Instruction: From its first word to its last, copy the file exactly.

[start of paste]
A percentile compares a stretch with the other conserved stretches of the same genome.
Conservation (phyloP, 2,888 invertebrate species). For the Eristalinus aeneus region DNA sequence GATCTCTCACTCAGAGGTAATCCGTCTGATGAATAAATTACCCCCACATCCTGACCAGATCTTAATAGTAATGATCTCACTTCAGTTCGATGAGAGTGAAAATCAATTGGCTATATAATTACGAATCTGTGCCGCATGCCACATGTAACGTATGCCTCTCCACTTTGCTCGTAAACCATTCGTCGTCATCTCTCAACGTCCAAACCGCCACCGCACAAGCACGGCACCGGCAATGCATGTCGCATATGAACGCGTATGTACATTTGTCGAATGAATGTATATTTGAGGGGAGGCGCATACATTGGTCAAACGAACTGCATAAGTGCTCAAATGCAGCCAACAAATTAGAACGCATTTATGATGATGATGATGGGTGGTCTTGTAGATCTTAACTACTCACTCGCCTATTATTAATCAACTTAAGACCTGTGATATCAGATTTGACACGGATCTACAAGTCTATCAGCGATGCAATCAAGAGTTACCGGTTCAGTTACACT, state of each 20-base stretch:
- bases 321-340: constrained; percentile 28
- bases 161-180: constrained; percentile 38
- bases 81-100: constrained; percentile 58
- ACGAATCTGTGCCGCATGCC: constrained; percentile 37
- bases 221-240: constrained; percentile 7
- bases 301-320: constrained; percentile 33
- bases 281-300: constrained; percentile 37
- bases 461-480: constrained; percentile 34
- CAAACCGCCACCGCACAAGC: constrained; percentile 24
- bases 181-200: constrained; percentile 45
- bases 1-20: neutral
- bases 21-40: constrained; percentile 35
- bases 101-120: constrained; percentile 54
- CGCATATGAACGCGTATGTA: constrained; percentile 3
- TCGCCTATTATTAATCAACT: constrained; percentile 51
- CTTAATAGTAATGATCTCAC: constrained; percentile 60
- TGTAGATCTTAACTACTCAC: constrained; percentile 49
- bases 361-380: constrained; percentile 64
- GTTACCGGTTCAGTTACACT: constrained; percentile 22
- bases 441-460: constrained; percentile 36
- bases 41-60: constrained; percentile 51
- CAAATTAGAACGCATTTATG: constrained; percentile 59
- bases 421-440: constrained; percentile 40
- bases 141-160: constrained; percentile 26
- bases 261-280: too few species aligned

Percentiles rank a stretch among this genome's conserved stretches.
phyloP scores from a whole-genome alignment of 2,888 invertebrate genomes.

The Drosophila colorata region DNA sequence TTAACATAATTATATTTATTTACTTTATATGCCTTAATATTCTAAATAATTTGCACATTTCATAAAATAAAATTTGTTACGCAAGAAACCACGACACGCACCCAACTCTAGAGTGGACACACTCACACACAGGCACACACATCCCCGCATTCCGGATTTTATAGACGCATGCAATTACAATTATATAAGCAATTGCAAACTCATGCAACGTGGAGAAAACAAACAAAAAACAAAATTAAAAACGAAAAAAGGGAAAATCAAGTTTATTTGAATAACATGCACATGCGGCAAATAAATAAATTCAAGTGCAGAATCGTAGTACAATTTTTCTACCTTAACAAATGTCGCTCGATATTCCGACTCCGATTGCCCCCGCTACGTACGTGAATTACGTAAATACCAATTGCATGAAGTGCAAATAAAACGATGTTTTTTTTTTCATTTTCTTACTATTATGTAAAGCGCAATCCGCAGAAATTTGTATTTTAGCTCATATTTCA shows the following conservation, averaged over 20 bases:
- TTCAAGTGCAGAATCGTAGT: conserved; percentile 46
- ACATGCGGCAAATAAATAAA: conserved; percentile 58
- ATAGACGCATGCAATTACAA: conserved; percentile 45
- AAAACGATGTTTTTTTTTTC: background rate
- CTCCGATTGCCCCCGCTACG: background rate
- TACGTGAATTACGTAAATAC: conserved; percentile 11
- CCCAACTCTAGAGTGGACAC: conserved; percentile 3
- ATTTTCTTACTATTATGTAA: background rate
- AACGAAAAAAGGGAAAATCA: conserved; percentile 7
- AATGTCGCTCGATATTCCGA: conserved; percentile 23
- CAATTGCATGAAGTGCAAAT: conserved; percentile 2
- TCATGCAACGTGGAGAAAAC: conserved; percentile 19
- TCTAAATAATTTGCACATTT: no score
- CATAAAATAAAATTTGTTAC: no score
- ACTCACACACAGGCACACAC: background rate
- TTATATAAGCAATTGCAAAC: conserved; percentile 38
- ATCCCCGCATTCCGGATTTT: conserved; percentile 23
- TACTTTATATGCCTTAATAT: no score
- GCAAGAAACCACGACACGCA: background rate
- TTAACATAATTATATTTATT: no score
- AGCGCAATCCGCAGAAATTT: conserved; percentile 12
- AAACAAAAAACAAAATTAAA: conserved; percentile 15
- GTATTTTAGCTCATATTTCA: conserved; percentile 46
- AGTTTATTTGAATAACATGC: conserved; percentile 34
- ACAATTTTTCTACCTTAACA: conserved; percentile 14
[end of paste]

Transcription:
A percentile compares a stretch with the other conserved stretches of the same genome.
Conservation (phyloP, 2,888 invertebrate species). For the Eristalinus aeneus region DNA sequence GATCTCTCACTCAGAGGTAATCCGTCTGATGAATAAATTACCCCCACATCCTGACCAGATCTTAATAGTAATGATCTCACTTCAGTTCGATGAGAGTGAAAATCAATTGGCTATATAATTACGAATCTGTGCCGCATGCCACATGTAACGTATGCCTCTCCACTTTGCTCGTAAACCATTCGTCGTCATCTCTCAACGTCCAAACCGCCACCGCACAAGCACGGCACCGGCAATGCATGTCGCATATGAACGCGTATGTACATTTGTCGAATGAATGTATATTTGAGGGGAGGCGCATACATTGGTCAAACGAACTGCATAAGTGCTCAAATGCAGCCAACAAATTAGAACGCATTTATGATGATGATGATGGGTGGTCTTGTAGATCTTAACTACTCACTCGCCTATTATTAATCAACTTAAGACCTGTGATATCAGATTTGACACGGATCTACAAGTCTATCAGCGATGCAATCAAGAGTTACCGGTTCAGTTACACT, state of each 20-base stretch:
- bases 321-340: constrained; percentile 28
- bases 161-180: constrained; percentile 38
- bases 81-100: constrained; percentile 58
- ACGAATCTGTGCCGCATGCC: constrained; percentile 37
- bases 221-240: constrained; percentile 7
- bases 301-320: constrained; percentile 33
- bases 281-300: constrained; percentile 37
- bases 461-480: constrained; percentile 34
- CAAACCGCCACCGCACAAGC: constrained; percentile 24
- bases 181-200: constrained; percentile 45
- bases 1-20: neutral
- bases 21-40: constrained; percentile 35
- bases 101-120: constrained; percentile 54
- CGCATATGAACGCGTATGTA: constrained; percentile 3
- TCGCCTATTATTAATCAACT: constrained; percentile 51
- CTTAATAGTAATGATCTCAC: constrained; percentile 60
- TGTAGATCTTAACTACTCAC: constrained; percentile 49
- bases 361-380: constrained; percentile 64
- GTTACCGGTTCAGTTACACT: constrained; percentile 22
- bases 441-460: constrained; percentile 36
- bases 41-60: constrained; percentile 51
- CAAATTAGAACGCATTTATG: constrained; percentile 59
- bases 421-440: constrained; percentile 40
- bases 141-160: constrained; percentile 26
- bases 261-280: too few species aligned

Percentiles rank a stretch among this genome's conserved stretches.
phyloP scores from a whole-genome alignment of 2,888 invertebrate genomes.

The Drosophila colorata region DNA sequence TTAACATAATTATATTTATTTACTTTATATGCCTTAATATTCTAAATAATTTGCACATTTCATAAAATAAAATTTGTTACGCAAGAAACCACGACACGCACCCAACTCTAGAGTGGACACACTCACACACAGGCACACACATCCCCGCATTCCGGATTTTATAGACGCATGCAATTACAATTATATAAGCAATTGCAAACTCATGCAACGTGGAGAAAACAAACAAAAAACAAAATTAAAAACGAAAAAAGGGAAAATCAAGTTTATTTGAATAACATGCACATGCGGCAAATAAATAAATTCAAGTGCAGAATCGTAGTACAATTTTTCTACCTTAACAAATGTCGCTCGATATTCCGACTCCGATTGCCCCCGCTACGTACGTGAATTACGTAAATACCAATTGCATGAAGTGCAAATAAAACGATGTTTTTTTTTTCATTTTCTTACTATTATGTAAAGCGCAATCCGCAGAAATTTGTATTTTAGCTCATATTTCA shows the following conservation, averaged over 20 bases:
- TTCAAGTGCAGAATCGTAGT: conserved; percentile 46
- ACATGCGGCAAATAAATAAA: conserved; percentile 58
- ATAGACGCATGCAATTACAA: conserved; percentile 45
- AAAACGATGTTTTTTTTTTC: background rate
- CTCCGATTGCCCCCGCTACG: background rate
- TACGTGAATTACGTAAATAC: conserved; percentile 11
- CCCAACTCTAGAGTGGACAC: conserved; percentile 3
- ATTTTCTTACTATTATGTAA: background rate
- AACGAAAAAAGGGAAAATCA: conserved; percentile 7
- AATGTCGCTCGATATTCCGA: conserved; percentile 23
- CAATTGCATGAAGTGCAAAT: conserved; percentile 2
- TCATGCAACGTGGAGAAAAC: conserved; percentile 19
- TCTAAATAATTTGCACATTT: no score
- CATAAAATAAAATTTGTTAC: no score
- ACTCACACACAGGCACACAC: background rate
- TTATATAAGCAATTGCAAAC: conserved; percentile 38
- ATCCCCGCATTCCGGATTTT: conserved; percentile 23
- TACTTTATATGCCTTAATAT: no score
- GCAAGAAACCACGACACGCA: background rate
- TTAACATAATTATATTTATT: no score
- AGCGCAATCCGCAGAAATTT: conserved; percentile 12
- AAACAAAAAACAAAATTAAA: conserved; percentile 15
- GTATTTTAGCTCATATTTCA: conserved; percentile 46
- AGTTTATTTGAATAACATGC: conserved; percentile 34
- ACAATTTTTCTACCTTAACA: conserved; percentile 14